Engine Rebuilding

Durability and longevity

Over 70,000 Allison V-1710 engines were built during World War Two.

A view of an Allison aircraft engine showing accessories and connections. Over 70,000 Allison V-1710 engines were built during World War Two.

Building the power plant for a warbird was only the beginning. Properly maintained, the Allison engine could run almost forever. Many engines are still running today, powering boats, stretch dragsters, tractors, or just on stands to be fired up at air shows. Many more are flying immaculately restored warbirds. 

The superb engineering and design of the Allison engine gave it durability and longevity. During the war, RAAF managed to get an average 1,500 hours of flying time out of each Allison engine, three times that of the British designed Rolls-Royce Merlin.  While the Rolls Royce Merlin engine had many more parts, took longer to overhaul and needed overhauls more often, comparisons are unfair as the Merlin had a two stage supercharger, allowing it to operate at the heights needed in the European theatre.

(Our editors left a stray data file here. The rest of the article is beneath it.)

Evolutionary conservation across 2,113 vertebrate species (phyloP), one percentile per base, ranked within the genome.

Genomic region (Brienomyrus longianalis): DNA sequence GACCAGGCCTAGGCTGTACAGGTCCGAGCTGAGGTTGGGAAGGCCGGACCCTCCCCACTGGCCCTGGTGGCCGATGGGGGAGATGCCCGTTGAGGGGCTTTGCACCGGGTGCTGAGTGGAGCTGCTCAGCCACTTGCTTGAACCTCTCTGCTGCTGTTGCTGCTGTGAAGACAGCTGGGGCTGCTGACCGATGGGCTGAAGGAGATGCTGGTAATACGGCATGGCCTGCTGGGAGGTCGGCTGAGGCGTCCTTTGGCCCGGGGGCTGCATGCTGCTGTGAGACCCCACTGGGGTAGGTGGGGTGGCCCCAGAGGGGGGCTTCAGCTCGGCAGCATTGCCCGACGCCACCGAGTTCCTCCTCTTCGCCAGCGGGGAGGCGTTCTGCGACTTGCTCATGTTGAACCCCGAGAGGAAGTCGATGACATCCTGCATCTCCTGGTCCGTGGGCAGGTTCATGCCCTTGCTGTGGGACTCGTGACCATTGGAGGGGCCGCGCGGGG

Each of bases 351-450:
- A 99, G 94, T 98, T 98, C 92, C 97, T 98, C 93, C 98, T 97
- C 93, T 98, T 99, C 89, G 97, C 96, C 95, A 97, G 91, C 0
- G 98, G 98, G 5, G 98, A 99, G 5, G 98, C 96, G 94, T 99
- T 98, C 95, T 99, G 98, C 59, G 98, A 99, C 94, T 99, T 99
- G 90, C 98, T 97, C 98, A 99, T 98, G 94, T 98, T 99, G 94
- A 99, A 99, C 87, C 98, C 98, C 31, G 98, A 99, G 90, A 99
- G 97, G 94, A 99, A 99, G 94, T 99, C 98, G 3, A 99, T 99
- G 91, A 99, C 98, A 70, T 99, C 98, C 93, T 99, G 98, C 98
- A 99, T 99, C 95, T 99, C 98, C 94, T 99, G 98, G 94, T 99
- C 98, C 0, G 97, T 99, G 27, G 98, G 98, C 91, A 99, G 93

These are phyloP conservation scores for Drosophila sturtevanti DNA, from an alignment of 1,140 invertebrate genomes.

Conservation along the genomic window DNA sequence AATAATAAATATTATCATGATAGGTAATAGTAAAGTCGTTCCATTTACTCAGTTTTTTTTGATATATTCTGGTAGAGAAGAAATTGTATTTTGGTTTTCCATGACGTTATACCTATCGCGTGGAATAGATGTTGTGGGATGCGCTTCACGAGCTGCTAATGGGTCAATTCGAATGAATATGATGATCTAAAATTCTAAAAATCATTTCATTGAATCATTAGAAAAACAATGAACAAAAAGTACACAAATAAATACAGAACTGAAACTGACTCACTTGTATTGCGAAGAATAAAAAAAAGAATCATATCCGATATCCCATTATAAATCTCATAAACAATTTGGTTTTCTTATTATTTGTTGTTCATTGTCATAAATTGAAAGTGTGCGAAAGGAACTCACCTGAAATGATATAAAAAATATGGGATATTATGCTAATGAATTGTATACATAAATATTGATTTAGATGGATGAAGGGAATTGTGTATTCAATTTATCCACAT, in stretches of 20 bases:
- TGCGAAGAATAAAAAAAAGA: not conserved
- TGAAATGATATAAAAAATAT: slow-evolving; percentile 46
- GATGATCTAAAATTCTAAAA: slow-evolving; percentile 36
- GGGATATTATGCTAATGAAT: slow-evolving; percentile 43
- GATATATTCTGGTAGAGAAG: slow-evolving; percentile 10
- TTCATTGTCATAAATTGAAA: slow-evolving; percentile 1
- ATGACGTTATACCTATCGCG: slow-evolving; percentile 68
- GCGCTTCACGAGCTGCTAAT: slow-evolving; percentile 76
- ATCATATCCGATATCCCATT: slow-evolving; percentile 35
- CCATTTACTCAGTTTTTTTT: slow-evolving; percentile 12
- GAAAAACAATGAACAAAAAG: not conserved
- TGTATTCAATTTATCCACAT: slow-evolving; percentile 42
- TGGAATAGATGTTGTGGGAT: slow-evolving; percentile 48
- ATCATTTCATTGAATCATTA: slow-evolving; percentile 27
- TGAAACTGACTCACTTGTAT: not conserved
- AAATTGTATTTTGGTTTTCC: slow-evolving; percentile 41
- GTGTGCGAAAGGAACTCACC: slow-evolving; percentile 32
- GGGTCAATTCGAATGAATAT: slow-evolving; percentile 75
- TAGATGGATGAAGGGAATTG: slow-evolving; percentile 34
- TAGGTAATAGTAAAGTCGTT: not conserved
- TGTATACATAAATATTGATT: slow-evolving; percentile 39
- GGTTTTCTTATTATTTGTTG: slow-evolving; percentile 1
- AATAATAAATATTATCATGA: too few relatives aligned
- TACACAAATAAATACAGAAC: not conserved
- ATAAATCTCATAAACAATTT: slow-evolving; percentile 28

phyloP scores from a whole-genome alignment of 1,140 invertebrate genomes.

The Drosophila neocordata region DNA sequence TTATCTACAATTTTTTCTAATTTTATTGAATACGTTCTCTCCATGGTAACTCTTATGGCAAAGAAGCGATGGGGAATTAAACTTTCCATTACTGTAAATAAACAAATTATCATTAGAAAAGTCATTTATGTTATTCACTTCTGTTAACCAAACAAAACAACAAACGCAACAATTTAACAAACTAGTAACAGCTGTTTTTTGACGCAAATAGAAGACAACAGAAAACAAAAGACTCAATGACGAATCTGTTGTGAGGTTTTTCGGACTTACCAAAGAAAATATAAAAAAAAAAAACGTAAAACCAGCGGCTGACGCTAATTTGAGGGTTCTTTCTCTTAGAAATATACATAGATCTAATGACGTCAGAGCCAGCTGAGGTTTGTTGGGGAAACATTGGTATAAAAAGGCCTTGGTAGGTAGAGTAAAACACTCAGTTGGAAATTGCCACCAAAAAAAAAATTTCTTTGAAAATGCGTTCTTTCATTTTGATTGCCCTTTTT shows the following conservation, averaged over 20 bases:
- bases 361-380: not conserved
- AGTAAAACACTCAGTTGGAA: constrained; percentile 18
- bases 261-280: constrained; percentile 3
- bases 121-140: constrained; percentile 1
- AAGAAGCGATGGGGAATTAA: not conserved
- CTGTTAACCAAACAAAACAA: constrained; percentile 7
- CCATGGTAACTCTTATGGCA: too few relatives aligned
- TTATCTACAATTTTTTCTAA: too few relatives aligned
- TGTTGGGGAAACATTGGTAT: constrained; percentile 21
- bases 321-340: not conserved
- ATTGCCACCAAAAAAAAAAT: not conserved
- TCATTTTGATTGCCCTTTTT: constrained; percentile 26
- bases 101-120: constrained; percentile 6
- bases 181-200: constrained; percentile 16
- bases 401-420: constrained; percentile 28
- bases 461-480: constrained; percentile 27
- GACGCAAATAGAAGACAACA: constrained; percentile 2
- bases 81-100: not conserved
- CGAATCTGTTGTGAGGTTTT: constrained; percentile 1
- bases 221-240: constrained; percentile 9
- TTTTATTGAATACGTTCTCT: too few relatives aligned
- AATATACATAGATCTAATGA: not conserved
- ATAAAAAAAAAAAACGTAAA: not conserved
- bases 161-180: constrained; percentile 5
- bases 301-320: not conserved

After overhaul, the engines were tested at the heritage-listed Testing Stands now part of TradeCoast Central Heritage Park. 

87 Schneider Road EAGLE FARM QLD 4009

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